Genetic diversity of the arbuscular mycorrhizal fungus Glomus intraradices as determined by mitochondrial large subunit rRNA gene sequences is considerably higher than previously expected
Article first published online: 17 JUL 2008
© The Authors (2008). Journal compilation © New Phytologist (2008)
Volume 180, Issue 2, pages 452–465, October 2008
How to Cite
Börstler, B., Raab, P. A., Thiéry, O., Morton, J. B. and Redecker, D. (2008), Genetic diversity of the arbuscular mycorrhizal fungus Glomus intraradices as determined by mitochondrial large subunit rRNA gene sequences is considerably higher than previously expected. New Phytologist, 180: 452–465. doi: 10.1111/j.1469-8137.2008.02574.x
- Issue published online: 25 SEP 2008
- Article first published online: 17 JUL 2008
- Received: 22 April 2008Accepted: 5 June 2008
- arbuscular mycorrhiza;
- Glomus intraradices;
- intraspecific diversity;
- mitochondrial haplotypes;
- molecular markers
- • Glomus intraradices is a widespread arbuscular mycorrhizal fungus (AMF), which has been found in an extremely broad range of habitats, indicating a high tolerance for environmental factors and a generalist life history strategy. Despite this ecological versatility, not much is known about the genetic diversity of this fungal species across different habitats or over large geographic scales.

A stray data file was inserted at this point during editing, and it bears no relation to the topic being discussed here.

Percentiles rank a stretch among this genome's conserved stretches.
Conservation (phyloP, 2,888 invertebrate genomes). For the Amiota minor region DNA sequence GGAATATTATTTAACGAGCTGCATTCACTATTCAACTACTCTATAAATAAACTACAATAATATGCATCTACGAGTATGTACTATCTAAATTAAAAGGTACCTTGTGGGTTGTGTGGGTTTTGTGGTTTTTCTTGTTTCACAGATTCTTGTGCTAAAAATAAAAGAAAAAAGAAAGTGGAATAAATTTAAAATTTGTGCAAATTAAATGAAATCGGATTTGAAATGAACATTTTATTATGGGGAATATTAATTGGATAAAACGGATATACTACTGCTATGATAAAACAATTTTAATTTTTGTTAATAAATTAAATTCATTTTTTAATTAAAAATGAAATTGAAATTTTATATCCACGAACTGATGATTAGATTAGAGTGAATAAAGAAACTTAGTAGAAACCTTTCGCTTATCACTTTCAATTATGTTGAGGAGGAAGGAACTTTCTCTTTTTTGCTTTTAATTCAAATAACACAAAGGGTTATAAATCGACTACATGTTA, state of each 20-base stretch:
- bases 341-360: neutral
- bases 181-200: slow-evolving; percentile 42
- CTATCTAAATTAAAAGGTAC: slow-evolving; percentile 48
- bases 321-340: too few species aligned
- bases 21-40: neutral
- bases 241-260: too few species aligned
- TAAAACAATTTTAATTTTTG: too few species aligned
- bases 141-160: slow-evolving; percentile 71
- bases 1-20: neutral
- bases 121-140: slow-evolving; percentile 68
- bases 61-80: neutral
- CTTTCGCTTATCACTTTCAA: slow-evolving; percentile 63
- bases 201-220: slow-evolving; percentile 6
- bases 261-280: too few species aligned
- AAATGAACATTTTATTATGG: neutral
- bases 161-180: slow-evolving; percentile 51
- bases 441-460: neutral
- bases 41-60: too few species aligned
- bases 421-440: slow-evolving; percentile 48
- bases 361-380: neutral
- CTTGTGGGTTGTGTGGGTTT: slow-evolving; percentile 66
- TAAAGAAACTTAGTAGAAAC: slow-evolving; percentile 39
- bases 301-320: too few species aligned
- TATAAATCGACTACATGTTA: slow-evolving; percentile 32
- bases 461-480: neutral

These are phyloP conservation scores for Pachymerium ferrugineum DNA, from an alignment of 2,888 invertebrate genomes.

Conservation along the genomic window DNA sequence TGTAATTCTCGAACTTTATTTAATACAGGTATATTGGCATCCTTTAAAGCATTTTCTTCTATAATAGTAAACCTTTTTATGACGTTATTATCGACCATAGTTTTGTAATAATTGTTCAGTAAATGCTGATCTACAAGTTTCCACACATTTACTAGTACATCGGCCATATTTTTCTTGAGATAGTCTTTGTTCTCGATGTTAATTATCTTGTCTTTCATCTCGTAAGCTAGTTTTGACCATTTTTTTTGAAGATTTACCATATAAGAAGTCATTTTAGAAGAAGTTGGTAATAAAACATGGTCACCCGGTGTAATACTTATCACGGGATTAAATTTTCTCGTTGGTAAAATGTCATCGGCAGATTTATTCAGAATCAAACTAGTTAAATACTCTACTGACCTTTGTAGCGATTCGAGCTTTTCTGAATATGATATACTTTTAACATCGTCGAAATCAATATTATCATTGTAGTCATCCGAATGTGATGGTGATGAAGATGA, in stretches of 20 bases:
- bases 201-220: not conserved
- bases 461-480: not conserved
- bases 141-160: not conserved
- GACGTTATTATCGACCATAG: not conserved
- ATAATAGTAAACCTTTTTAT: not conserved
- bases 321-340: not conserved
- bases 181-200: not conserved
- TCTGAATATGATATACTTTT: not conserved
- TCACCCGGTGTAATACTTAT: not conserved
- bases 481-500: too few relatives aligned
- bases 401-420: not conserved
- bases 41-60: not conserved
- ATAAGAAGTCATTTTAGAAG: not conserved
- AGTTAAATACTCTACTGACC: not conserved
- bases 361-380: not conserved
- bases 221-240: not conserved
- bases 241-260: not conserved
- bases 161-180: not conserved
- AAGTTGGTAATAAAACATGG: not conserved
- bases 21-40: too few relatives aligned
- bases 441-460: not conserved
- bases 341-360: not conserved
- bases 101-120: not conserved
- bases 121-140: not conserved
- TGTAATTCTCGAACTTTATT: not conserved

- • A nested polymerase chain reaction (PCR) approach for the mitochondrial rRNA large subunit gene (mtLSU), distinguished different haplotypes among cultivated isolates of G. intraradices and within mycorrhizal root samples from the field.
- • From analysis of 16 isolates of this species originating from five continents, 12 mitochondrial haplotypes were distinguished. Five additional mtLSU haplotypes were detected in field-collected mycorrhizal roots. Some introns in the mtLSU region appear to be stable over years of cultivation and are ancestral to the G. intraradices clade.
- • Genetic diversity within G. intraradices is substantially higher than previously thought, although some mtLSU haplotypes are widespread. A restriction fragment length polymorphism approach also was developed to distinguish mtLSU haplotypes without sequencing. Using this molecular tool, intraspecific genetic variation of an AMF species can be studied directly in field plants.